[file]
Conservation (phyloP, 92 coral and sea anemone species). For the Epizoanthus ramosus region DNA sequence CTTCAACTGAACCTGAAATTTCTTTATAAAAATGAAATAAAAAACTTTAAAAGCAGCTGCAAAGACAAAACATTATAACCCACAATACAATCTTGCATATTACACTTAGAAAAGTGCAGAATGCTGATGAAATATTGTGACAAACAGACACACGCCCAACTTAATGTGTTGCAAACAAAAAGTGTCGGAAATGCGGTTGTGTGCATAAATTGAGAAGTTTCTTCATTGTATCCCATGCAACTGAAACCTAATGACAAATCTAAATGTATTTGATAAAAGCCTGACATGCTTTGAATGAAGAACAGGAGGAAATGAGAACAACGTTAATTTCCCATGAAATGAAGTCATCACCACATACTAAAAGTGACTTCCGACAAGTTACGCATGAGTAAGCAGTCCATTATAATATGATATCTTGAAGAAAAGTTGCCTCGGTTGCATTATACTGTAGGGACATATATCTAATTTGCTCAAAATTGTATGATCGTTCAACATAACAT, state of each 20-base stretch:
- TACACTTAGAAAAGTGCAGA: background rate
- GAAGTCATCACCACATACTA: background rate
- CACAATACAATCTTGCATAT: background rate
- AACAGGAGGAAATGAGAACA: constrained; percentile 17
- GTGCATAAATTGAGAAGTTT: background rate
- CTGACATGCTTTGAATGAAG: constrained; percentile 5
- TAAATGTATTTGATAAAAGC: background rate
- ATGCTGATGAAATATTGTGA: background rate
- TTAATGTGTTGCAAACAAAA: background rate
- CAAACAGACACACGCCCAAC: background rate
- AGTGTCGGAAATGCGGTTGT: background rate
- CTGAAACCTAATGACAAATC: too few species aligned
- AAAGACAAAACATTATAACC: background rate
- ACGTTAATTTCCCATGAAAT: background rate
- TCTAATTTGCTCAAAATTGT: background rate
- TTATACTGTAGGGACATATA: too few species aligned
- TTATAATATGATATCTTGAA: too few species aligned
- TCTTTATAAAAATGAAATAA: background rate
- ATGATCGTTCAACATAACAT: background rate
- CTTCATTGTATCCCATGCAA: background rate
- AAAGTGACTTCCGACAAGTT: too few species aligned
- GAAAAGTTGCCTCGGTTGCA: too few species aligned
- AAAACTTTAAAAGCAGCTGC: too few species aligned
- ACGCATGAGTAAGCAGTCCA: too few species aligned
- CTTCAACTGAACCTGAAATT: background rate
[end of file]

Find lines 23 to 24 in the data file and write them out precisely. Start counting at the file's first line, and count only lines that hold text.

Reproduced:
- GAAAAGTTGCCTCGGTTGCA: too few species aligned
- AAAACTTTAAAAGCAGCTGC: too few species aligned